How To Beat Anger And Make Relationship Conflict Work For You

By , ,

How To Beat Anger And Make Relationship Conflict Work For You
YourTango Experts teach us how to get to the root of conflict and fight against anger.

1. Acts of revenge will cause you to lose respect for yourself in the aftermath. When your rage/anger settles down (and it will, guaranteed), you WILL judge yourself for your conduct during this time. And if you've behaved in an uncharacteristically cruel or mean way, feelings of shame, guilt and regret shall next be in hot pursuit of you.

2. Revenge is but an illusion of a quick fix. I KNOW that in your imagination it feels good to do something now – to lash out, reciprocate the pain, and damn well give him what he deserves. But revenge will NOT instantaneously make your pain go away like it wants you to believe. In fact, inflicting pain only ensures you'll experience similar pain, again, in the future.Getting Revenge On Your Ex: Is It Worth It?

3. Fantasizing about and plotting revenge become self-swallowing obsessions. This means they'll indefinitely distract you from what really matters (ie: caring for your kids) and impede, if not completely stop, your healing. Underneath all that rage lies a broken heart…and to its tending and mending is where your energy needs be channeled. Ultimately revenge hurts you more than it does your partner.

If you look deep inside yourself, some wise aspect of you already knows the above to be true. So heed that voice, get the healthy support you need from friends and family, and remember who you really are—a kind, beautiful, loving person—when you're tempted to behave badly.
Delaine Moore, Dating/Life Coach

Map Your Thoughts And Feelings To Help Neutralize Them
All of your feelings are natural, necessary and normal. However it is important to decide how you will let them effect you. This is called emotion regulation and you can practice it by changing your thoughts so that they will create new feelings and moods. The formula is simple but it takes practice.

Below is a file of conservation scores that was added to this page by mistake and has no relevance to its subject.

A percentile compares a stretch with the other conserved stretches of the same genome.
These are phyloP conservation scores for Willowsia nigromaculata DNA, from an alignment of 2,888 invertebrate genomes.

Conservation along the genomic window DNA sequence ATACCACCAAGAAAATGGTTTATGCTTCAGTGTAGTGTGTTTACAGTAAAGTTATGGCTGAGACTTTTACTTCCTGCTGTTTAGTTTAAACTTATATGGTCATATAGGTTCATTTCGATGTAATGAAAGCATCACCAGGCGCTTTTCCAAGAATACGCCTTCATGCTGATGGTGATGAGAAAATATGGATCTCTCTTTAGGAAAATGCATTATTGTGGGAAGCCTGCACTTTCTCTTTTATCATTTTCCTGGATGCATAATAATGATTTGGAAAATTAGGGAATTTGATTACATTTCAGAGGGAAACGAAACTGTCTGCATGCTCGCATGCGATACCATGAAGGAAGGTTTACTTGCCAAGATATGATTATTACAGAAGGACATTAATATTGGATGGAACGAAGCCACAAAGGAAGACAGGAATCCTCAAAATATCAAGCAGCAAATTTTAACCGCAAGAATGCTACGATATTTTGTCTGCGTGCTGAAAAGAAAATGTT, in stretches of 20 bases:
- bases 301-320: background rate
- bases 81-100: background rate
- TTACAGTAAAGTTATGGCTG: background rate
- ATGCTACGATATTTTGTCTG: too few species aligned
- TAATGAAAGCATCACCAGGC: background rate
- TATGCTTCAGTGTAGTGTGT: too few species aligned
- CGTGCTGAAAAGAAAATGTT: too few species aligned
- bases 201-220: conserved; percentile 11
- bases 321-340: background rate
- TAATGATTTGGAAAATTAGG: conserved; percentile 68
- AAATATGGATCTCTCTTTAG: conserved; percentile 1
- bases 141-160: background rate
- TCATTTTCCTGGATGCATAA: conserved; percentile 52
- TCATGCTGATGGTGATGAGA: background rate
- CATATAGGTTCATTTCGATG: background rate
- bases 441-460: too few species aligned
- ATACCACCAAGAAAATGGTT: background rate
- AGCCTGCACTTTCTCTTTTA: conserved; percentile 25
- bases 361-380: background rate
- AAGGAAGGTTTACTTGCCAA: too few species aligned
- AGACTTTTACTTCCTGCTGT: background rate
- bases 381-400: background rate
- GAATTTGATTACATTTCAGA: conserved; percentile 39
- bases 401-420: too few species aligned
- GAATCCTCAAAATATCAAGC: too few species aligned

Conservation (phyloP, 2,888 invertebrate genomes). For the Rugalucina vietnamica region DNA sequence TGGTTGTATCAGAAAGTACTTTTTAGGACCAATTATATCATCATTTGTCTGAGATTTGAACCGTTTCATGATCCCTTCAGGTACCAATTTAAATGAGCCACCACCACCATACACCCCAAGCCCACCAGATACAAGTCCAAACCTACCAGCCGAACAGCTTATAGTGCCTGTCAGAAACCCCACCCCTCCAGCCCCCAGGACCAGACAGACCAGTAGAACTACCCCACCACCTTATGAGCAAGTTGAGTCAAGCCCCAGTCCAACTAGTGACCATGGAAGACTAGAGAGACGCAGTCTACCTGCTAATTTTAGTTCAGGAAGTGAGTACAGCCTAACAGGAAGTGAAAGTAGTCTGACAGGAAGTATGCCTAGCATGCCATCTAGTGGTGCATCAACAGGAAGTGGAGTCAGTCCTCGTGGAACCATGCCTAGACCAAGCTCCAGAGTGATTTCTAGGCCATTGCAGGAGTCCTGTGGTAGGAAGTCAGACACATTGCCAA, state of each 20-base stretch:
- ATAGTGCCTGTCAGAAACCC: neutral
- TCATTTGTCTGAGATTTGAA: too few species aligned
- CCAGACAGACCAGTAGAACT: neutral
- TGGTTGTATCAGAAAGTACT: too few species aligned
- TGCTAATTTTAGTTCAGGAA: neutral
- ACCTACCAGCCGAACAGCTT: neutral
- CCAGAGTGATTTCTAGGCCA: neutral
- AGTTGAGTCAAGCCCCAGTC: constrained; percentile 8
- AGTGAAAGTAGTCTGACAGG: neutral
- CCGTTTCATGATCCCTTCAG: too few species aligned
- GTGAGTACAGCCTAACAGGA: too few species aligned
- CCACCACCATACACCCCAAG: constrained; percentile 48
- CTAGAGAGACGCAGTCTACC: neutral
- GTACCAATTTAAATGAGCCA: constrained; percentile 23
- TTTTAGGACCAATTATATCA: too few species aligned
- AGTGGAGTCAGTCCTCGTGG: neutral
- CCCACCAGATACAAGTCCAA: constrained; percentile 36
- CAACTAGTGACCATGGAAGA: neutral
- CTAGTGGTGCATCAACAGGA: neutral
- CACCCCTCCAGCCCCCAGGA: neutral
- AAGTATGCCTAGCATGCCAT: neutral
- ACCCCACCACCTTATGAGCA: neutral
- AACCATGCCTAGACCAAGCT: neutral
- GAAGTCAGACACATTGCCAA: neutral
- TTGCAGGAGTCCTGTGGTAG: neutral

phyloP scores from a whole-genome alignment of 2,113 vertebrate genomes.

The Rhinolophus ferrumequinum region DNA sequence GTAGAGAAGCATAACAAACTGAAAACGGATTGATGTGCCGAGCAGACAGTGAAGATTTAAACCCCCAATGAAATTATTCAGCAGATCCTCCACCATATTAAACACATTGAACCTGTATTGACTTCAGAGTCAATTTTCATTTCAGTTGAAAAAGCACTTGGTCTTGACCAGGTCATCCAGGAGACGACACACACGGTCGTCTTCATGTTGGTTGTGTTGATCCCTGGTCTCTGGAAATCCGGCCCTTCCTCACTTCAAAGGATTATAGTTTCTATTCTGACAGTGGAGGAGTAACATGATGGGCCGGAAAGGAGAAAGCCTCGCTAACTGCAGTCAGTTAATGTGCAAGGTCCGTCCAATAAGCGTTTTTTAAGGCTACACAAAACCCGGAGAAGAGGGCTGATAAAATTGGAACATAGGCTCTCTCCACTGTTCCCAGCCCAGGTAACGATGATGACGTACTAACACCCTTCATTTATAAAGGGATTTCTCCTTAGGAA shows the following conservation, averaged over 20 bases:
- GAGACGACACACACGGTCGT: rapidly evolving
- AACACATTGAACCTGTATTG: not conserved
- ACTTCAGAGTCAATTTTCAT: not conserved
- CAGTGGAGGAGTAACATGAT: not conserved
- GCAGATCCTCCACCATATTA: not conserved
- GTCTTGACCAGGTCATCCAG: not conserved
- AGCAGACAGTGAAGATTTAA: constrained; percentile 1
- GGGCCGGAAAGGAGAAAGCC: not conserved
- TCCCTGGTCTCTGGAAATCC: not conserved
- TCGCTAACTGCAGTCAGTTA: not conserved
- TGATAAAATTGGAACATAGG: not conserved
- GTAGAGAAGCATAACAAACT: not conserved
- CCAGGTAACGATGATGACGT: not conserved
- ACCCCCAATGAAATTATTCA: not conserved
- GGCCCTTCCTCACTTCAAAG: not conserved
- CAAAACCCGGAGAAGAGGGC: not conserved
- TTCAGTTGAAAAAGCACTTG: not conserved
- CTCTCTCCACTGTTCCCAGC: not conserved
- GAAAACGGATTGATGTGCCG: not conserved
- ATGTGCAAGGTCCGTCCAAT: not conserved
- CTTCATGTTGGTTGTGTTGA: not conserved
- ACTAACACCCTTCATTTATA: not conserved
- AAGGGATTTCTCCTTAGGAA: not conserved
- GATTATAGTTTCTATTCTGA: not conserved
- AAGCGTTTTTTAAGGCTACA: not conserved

Let's say that you have a horrible argument with your partner and you are angry and feeling rejected. On a piece of paper, list all the feelings that you are having. Then next to those feelings, list the thoughts that accompany the feelings. What's Your Emotional EQ?

It maybe something like: Feelings Accompanying Thoughts
I feel frustrated. "He makes me feel stupid"
I feel angry. "She always talks down to me"

The next step is to ask yourself: what is the evidence to support that thought? Make a list of what comes to mind.
It may look like: Evidence
He thinks I don't understand what he's talking about.
She uses a tone that sounds really parental

Finally, in the column next to your evidence, write all the facts that do not support your thoughts.
That may look like: Supporting Facts
Last week he told me that I really saved us money on those airline tickets.
Yesterday, she told me that I was a great dad.

Article contributed by
Advanced Member

Carin Goldstein MFT

Marriage and Family Therapist

Carin Goldstein, MFT is a Licensed Marriage and Family Therapist in Los Angeles as well as the witty writer of Be the Smart Wife where she writes about the trials and tribulations of how to naviagate through your marriage. Sign up for Be the Smart Wife bi-weekly posts and connect with Carin on facebook and twitter. If you live in the Los Angeles area and are interested in learning more about Carin's psychotherapy services, visit her website at caringoldstein.com.

Location: Sherman Oaks, CA
Credentials: LMFT, MFT
Specialties: Couples/Marital Issues, Empowering Women, Marriage

GET MORE ARTICLES LIKE THIS IN YOUR INBOX!

Sign up for our daily email and get the stories everyone is talking about.

Ask The Experts

Have a dating or relationship question?
Visit Ask YourTango and let our experts and community answer.

FROM AROUND THE WEB